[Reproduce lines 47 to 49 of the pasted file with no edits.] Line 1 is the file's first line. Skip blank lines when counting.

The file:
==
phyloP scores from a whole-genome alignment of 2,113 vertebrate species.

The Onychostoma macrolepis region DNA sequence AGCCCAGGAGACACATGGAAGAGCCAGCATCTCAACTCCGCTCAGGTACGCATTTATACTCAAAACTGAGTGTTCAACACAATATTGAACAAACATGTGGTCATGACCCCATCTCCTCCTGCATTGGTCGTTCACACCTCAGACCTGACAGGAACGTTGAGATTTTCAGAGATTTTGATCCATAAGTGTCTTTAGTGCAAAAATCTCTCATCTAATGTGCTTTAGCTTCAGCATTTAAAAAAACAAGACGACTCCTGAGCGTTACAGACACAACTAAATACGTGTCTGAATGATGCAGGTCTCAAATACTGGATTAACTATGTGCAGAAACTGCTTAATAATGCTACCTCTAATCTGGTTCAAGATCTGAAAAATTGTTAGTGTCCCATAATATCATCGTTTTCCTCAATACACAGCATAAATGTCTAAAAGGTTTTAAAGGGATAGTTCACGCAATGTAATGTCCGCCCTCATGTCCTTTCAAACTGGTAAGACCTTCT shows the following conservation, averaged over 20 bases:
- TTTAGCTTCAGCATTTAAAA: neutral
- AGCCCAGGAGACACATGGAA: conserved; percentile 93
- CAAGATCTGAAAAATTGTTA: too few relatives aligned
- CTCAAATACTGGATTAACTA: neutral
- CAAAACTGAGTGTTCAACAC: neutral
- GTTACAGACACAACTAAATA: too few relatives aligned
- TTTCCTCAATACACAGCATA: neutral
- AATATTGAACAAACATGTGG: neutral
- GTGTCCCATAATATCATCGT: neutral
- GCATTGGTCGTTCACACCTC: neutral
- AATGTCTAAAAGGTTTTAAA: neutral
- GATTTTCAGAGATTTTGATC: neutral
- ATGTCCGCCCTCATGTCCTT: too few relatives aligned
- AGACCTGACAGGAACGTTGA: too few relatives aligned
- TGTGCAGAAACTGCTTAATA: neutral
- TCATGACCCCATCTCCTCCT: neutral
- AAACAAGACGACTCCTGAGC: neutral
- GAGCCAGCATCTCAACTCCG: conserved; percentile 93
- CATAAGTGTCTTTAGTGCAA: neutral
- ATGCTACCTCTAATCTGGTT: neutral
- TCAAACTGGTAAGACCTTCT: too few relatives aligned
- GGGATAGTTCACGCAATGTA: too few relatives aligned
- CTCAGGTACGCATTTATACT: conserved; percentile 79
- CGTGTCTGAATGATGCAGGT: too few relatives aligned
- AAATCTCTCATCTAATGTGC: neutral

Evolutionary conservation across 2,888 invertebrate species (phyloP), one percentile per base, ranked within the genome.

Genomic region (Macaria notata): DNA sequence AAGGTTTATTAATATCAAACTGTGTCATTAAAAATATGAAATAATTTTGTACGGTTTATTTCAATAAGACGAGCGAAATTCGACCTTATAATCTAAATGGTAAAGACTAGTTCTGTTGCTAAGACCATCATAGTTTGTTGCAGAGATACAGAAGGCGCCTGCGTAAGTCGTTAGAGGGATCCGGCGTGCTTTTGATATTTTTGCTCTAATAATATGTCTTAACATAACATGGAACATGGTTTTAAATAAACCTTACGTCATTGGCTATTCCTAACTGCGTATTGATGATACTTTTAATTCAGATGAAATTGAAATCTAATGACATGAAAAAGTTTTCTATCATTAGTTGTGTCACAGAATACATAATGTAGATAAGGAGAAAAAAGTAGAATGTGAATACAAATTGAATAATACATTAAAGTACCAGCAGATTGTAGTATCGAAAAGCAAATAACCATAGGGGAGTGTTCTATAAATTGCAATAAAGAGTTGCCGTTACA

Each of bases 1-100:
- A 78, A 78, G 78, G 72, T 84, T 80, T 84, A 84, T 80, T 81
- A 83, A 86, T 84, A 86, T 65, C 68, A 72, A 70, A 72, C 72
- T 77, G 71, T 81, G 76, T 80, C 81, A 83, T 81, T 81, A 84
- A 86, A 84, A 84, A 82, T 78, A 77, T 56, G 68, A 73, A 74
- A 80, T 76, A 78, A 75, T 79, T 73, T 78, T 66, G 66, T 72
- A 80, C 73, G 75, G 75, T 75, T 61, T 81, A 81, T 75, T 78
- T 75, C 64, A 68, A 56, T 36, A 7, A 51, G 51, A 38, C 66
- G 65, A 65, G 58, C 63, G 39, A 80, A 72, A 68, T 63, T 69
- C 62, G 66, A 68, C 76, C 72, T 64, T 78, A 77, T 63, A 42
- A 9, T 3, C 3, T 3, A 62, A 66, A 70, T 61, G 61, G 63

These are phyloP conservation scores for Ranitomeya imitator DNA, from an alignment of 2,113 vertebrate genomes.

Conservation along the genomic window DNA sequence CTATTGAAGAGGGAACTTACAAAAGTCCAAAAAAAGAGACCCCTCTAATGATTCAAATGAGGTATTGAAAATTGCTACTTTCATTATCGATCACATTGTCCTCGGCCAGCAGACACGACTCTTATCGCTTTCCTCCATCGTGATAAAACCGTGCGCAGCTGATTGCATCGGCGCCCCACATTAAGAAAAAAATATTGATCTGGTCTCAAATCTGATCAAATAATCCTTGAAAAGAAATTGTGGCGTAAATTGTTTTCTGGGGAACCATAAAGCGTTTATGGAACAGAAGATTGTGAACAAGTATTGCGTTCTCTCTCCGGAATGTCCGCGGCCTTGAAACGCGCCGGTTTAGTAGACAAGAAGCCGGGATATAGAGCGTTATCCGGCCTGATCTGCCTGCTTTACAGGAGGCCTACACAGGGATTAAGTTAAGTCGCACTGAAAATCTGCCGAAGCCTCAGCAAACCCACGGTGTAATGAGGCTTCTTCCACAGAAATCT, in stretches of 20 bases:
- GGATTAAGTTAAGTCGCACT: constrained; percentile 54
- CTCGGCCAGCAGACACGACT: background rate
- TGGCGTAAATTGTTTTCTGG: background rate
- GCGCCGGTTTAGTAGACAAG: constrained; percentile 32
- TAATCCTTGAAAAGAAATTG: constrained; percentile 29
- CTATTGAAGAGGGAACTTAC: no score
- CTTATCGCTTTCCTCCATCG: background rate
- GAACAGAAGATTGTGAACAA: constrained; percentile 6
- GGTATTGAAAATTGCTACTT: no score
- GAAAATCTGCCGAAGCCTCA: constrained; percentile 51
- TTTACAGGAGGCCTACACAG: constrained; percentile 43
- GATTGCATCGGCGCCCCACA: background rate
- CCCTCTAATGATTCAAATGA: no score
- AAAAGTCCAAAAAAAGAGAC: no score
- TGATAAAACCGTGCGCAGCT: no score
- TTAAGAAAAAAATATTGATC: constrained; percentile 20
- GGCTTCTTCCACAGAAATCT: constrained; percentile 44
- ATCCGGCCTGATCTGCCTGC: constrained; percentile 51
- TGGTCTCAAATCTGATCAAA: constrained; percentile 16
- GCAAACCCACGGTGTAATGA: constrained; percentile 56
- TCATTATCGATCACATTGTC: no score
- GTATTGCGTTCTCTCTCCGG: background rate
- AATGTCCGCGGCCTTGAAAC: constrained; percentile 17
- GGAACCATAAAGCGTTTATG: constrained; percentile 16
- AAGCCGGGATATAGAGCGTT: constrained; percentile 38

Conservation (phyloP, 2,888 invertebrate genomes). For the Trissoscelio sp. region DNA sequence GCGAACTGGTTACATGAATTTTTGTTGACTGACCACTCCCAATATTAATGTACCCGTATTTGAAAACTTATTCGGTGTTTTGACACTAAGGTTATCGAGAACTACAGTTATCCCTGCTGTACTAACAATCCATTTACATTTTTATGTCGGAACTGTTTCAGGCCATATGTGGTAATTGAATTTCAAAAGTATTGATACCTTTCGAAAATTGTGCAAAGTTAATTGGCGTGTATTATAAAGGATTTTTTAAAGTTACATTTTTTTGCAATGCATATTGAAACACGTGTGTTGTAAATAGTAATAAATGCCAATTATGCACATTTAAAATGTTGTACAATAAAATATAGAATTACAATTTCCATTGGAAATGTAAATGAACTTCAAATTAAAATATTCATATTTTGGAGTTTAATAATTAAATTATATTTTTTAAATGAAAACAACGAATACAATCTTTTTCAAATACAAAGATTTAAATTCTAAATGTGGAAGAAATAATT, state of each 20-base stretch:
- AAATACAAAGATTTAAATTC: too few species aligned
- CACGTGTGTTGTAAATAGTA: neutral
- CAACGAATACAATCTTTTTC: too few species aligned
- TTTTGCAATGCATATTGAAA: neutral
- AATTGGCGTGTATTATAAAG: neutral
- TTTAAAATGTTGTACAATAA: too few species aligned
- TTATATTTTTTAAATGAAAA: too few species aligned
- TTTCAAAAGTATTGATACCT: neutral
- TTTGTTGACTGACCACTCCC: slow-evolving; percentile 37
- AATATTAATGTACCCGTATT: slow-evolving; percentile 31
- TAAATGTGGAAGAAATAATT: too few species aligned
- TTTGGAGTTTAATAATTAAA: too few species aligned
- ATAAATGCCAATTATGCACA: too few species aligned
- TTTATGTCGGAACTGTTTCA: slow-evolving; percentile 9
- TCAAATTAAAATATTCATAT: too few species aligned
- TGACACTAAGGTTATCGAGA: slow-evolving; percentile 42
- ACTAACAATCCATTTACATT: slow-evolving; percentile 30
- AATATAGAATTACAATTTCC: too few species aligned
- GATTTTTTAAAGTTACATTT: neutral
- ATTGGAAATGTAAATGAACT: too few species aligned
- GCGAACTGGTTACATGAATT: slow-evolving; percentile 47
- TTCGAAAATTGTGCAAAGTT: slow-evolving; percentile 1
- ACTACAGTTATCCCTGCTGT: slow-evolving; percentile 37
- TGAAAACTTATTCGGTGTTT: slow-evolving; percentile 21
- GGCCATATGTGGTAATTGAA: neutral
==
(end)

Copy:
- TAATCCTTGAAAAGAAATTG: constrained; percentile 29
- CTATTGAAGAGGGAACTTAC: no score
- CTTATCGCTTTCCTCCATCG: background rate